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          • #6
            They should consider using dnstrigger and a local dnssec validating resolver by default like fedora

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            • #7
              Wayland

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              • #8
                I want the Ubuntu Edge.

                Okay, long shot, so I'd like to see more focus on Mir and Snappy development. Being able to install Snappy packages in a non-root session without invoking root privileges would be great. Containers in an already unprivileged environment? Fantastic idea for security. Having a framework set in order for those containers to be portable across systems? Even better.

                Yeah, Canonical got, gets, and will get plenty of heat for whatever they do. But their ideas and direction they're going are quality. I just wish they'd stop getting ahead of themselves. And deliver the Ubuntu Edge when they're ready.

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                • #9
                  Originally posted by Cerberus View Post
                  see Youtube videos of Unity 8
                  I did, and I don't like it. Never really did like Unity, tbh, just kinda stuck with it. I'll probably switch to another DE when 16.10 arrives.

                  As for what I'd like to see? Also a long shot: a better driver management tool. The 'additional drivers' screen is useless. 'Open source' isn't just one option, nor does proprietary (talking about AMD here) only have fglrx and fglrx-updates as options. But this is also on the GPU manufacturers, obviously.

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                  • #10
                    Originally posted by unixfan2001 View Post

                    That wasn't the original intent (though I agree that the current result looks very much like a mobile OS running on the big screen).
                    The original intent was to have something that would be able to compete, head-on, with Microsoft Continuum. A system where applications would have two states they'd work in. Desktop mode and mobile mode.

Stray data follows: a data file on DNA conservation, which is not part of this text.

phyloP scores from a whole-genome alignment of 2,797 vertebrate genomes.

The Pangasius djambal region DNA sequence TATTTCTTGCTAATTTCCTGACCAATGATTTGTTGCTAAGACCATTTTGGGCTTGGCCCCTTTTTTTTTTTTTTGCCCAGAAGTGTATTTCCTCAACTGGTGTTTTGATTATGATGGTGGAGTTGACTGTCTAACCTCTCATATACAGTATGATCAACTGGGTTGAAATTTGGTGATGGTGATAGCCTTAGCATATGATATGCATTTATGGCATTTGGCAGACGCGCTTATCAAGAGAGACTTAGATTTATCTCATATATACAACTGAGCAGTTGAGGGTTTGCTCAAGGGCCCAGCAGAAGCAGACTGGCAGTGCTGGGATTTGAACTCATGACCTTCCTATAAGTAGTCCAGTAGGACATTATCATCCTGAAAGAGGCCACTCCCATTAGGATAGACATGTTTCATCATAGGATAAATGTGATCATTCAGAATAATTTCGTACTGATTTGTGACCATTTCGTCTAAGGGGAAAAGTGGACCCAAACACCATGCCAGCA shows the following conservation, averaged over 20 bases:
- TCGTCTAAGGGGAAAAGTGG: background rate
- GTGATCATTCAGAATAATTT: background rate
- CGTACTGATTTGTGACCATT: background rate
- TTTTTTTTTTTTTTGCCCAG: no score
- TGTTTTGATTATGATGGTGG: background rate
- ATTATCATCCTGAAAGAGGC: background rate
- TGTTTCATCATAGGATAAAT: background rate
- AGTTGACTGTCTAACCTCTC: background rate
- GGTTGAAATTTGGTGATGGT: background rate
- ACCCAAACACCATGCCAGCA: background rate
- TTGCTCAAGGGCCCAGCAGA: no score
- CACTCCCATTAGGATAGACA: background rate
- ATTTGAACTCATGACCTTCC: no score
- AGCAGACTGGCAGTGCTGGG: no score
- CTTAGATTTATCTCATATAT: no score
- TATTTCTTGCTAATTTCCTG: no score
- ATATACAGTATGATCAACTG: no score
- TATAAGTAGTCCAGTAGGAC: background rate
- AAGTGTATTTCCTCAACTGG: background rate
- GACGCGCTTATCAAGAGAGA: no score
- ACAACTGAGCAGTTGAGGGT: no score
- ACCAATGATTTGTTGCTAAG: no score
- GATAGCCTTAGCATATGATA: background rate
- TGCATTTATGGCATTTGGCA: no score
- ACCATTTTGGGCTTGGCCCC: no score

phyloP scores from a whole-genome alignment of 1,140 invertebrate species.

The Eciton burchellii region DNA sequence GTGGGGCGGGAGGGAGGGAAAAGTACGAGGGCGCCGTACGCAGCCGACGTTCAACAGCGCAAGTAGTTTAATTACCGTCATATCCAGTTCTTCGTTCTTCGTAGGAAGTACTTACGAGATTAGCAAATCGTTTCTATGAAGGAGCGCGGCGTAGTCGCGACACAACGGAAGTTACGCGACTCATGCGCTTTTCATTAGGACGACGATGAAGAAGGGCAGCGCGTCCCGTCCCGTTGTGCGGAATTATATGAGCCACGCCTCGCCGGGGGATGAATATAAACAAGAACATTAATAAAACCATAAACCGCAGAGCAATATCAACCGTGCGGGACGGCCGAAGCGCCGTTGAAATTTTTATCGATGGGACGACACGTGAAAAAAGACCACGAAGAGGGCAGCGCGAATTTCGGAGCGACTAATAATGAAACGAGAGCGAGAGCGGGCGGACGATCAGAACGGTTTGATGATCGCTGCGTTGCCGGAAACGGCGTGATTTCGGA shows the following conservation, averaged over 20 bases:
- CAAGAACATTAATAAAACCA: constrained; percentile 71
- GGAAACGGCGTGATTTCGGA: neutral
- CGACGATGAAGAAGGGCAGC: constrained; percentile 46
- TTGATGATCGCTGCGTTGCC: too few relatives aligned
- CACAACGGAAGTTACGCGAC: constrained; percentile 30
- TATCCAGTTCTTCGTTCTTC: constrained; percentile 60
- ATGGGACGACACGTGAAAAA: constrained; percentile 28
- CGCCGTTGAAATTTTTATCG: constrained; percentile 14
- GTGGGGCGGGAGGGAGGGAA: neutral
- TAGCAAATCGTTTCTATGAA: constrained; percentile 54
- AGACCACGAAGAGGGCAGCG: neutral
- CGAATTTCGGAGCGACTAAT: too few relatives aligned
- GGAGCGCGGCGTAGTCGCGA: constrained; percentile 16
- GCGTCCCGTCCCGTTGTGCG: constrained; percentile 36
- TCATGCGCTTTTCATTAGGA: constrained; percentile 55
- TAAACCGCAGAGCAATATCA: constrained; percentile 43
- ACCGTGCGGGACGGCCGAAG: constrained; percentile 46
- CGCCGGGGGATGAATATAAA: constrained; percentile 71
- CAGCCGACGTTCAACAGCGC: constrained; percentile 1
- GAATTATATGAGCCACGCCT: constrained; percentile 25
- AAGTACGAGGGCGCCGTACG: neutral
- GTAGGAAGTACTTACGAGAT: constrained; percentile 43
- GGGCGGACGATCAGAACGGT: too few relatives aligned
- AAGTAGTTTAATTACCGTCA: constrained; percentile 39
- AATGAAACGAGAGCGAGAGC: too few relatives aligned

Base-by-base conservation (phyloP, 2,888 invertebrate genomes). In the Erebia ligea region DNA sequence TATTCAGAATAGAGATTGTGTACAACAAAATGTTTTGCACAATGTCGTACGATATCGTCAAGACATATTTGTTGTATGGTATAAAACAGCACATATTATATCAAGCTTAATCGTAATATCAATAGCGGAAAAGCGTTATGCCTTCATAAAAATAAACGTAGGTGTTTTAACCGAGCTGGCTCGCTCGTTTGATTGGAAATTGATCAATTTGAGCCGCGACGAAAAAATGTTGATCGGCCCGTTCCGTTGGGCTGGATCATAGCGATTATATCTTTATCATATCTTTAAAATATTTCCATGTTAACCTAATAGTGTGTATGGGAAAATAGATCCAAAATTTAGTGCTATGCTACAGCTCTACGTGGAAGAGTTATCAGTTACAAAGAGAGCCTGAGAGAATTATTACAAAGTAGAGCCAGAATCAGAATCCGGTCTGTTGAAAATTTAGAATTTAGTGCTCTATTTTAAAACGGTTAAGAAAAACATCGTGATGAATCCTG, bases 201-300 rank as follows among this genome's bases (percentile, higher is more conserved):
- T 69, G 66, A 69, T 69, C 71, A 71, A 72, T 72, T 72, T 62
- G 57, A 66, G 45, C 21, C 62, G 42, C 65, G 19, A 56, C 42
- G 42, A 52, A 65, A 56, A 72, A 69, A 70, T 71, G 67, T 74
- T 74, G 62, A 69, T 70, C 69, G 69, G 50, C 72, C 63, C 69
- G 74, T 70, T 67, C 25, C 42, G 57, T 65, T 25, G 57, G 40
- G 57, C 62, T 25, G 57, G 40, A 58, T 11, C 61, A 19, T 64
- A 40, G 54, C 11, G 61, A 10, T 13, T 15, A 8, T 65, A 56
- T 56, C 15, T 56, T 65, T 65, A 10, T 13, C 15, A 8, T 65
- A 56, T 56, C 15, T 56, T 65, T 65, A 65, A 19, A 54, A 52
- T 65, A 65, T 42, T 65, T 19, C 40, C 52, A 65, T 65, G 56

So, which are the MS Continuum apps that make a great, full featured desktop experience (or even a decent mobile experience - not that I care much about that)? Can you cite some - even a single one?

                    The whole idea is IMO brain-dead. In practice it means developing mobile apps that can run on a big screen, period, as you already pointed out. The code required to respond to and drive a GOOD desktop UI (multiple non-modal windows, drag & drop etc.) and to provide desktop features (working with LOCAL files, printing) is so radically different from a mobile, strictly cloud-oriented, gesture-based, modal touchscreen UI app that no one will ever bother developing two dramatically different, incompatible apps in one. Look at Unity 8. Look at Canonical's web browser app. "Great" desktop apps, eh?

                    Or, forget the browser - look at, for God's sake, the CALCULATOR! Will ever have some interesting calculator features? I believe that nothing that can't be implemented trivially on a mobile phone will never be implemented at all - unit conversions, quadratic equation solver, perhaps a function plotter with a good zooming UI? Nope. Other hand, they will no doubt add a feature to "share" the result of your two integers addition on Twitter. How fantastic is that!

                    Or look at Canonical's mail app. No Sieve filter editing support, no advanced certificate-based authentication, of course no PGP support - they "want" to add the latter "in the future", we know what that means: immediately after they polish the higher priority tickets such as UI animations. Of course we should be happy if the email window can be resized without the app crashing, because that will never be considered critical - after all, you don't need resize windows on a mobile phone.